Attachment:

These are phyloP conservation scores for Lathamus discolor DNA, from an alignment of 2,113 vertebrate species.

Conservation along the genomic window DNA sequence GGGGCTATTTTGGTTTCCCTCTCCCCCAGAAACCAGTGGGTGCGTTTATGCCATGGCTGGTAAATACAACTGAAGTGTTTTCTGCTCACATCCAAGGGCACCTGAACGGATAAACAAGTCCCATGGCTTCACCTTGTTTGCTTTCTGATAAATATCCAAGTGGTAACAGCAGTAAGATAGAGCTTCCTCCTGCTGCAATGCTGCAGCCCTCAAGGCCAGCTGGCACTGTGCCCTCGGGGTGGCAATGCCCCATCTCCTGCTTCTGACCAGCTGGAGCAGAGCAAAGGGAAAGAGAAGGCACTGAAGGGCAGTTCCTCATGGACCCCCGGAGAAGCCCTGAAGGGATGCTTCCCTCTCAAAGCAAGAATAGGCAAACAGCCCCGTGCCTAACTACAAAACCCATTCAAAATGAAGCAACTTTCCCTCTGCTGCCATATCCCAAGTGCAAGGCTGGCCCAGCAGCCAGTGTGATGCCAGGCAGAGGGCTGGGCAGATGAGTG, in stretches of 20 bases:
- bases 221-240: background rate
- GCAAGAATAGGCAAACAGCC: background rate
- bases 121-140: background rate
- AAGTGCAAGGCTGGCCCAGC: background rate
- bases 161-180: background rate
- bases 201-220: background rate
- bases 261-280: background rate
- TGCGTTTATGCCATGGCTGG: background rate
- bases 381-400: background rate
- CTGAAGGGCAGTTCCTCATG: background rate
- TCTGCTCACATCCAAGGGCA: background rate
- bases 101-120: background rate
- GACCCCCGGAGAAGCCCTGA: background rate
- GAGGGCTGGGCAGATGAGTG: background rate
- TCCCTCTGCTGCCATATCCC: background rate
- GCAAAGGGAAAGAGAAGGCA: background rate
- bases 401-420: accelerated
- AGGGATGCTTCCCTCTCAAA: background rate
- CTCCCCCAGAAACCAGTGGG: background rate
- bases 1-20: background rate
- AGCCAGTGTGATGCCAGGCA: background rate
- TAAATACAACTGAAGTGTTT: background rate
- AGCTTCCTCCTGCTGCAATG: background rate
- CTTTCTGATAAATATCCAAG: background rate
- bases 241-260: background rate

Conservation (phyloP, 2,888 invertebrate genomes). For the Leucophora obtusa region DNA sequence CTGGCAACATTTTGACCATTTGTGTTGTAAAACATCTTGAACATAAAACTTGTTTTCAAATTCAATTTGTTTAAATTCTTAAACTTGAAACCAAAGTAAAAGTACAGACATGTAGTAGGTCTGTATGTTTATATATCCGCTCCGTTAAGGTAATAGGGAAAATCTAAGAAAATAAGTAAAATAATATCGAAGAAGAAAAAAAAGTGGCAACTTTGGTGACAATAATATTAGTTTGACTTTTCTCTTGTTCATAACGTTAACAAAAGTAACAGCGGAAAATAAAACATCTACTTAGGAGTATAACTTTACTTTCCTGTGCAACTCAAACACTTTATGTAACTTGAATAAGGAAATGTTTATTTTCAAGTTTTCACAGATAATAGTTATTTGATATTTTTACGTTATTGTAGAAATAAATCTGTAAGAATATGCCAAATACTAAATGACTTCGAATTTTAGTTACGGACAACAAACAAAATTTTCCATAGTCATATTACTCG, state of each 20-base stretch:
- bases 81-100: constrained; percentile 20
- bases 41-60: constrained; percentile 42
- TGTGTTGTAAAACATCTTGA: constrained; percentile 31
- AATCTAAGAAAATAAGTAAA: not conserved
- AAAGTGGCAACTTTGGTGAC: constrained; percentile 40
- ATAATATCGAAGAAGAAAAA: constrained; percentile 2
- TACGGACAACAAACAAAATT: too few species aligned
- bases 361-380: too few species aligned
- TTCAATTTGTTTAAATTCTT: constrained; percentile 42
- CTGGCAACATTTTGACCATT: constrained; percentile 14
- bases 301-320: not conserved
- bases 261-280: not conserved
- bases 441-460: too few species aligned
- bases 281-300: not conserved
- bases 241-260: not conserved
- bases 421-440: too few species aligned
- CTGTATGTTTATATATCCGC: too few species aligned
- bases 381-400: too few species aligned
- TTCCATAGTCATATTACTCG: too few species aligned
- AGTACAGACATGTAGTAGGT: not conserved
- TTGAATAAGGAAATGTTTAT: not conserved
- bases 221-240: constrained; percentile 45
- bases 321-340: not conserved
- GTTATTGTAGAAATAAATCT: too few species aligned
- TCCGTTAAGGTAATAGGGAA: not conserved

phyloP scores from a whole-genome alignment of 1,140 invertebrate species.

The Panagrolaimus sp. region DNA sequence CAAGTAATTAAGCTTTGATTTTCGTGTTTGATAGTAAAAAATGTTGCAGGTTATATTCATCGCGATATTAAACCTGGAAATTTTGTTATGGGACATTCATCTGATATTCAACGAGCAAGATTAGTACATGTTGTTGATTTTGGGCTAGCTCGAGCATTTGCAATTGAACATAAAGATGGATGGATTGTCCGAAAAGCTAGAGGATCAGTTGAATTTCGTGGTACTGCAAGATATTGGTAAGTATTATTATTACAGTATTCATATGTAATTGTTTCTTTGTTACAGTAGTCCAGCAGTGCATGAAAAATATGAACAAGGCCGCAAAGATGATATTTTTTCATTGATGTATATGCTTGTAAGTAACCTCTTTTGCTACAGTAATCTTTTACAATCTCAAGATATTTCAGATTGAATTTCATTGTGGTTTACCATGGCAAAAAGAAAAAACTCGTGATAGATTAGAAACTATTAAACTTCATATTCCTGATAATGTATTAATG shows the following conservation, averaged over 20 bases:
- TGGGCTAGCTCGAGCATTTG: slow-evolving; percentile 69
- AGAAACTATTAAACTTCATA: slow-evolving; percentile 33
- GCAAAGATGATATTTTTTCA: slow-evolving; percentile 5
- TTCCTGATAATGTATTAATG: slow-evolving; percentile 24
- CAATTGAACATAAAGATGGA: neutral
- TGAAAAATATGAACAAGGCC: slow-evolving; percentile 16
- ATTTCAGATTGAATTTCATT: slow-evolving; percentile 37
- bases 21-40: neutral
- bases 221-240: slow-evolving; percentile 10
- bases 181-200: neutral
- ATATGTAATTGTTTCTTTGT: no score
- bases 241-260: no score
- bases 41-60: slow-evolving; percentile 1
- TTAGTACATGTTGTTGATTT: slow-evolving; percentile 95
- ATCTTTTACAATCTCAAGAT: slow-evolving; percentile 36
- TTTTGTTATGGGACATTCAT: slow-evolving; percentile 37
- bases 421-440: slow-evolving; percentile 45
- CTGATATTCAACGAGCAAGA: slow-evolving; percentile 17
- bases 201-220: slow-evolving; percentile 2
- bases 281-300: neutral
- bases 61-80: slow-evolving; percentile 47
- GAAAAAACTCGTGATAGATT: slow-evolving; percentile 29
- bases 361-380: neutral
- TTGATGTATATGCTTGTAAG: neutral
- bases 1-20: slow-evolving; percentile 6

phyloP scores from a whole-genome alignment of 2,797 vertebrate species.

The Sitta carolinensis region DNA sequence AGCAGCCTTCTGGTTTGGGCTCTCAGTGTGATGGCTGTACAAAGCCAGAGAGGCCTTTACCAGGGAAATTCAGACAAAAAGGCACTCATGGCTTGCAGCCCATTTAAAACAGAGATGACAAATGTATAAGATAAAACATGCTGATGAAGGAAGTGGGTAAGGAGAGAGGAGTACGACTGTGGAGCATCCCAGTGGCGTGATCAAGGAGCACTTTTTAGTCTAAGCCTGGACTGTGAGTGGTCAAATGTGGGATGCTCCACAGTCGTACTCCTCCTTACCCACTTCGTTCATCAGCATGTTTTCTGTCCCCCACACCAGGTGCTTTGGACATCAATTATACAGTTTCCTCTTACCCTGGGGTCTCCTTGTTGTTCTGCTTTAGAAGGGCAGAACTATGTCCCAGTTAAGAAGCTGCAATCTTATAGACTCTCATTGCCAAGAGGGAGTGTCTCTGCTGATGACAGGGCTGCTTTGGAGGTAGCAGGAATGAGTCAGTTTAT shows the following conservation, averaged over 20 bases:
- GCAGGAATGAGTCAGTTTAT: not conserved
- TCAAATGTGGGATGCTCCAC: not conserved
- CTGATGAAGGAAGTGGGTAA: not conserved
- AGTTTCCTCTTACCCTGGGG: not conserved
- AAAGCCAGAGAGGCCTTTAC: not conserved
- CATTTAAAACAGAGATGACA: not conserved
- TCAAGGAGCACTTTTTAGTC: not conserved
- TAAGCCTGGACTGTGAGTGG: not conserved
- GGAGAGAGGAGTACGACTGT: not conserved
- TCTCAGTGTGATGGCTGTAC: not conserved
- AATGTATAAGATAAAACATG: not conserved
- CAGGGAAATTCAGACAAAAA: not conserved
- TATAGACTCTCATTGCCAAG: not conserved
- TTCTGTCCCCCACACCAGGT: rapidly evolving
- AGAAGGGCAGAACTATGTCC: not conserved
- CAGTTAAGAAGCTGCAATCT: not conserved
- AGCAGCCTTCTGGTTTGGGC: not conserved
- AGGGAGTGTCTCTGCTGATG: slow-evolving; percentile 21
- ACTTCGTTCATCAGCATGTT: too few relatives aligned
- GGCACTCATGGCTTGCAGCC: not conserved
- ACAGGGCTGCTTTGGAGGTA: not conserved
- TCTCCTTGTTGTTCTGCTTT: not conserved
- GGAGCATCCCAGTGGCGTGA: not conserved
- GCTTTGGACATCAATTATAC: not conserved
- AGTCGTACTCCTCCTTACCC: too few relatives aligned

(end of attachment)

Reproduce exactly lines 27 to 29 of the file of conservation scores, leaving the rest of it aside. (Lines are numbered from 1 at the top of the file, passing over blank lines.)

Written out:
- bases 241-260: background rate

Conservation (phyloP, 2,888 invertebrate genomes). For the Leucophora obtusa region DNA sequence CTGGCAACATTTTGACCATTTGTGTTGTAAAACATCTTGAACATAAAACTTGTTTTCAAATTCAATTTGTTTAAATTCTTAAACTTGAAACCAAAGTAAAAGTACAGACATGTAGTAGGTCTGTATGTTTATATATCCGCTCCGTTAAGGTAATAGGGAAAATCTAAGAAAATAAGTAAAATAATATCGAAGAAGAAAAAAAAGTGGCAACTTTGGTGACAATAATATTAGTTTGACTTTTCTCTTGTTCATAACGTTAACAAAAGTAACAGCGGAAAATAAAACATCTACTTAGGAGTATAACTTTACTTTCCTGTGCAACTCAAACACTTTATGTAACTTGAATAAGGAAATGTTTATTTTCAAGTTTTCACAGATAATAGTTATTTGATATTTTTACGTTATTGTAGAAATAAATCTGTAAGAATATGCCAAATACTAAATGACTTCGAATTTTAGTTACGGACAACAAACAAAATTTTCCATAGTCATATTACTCG, state of each 20-base stretch:
- bases 81-100: constrained; percentile 20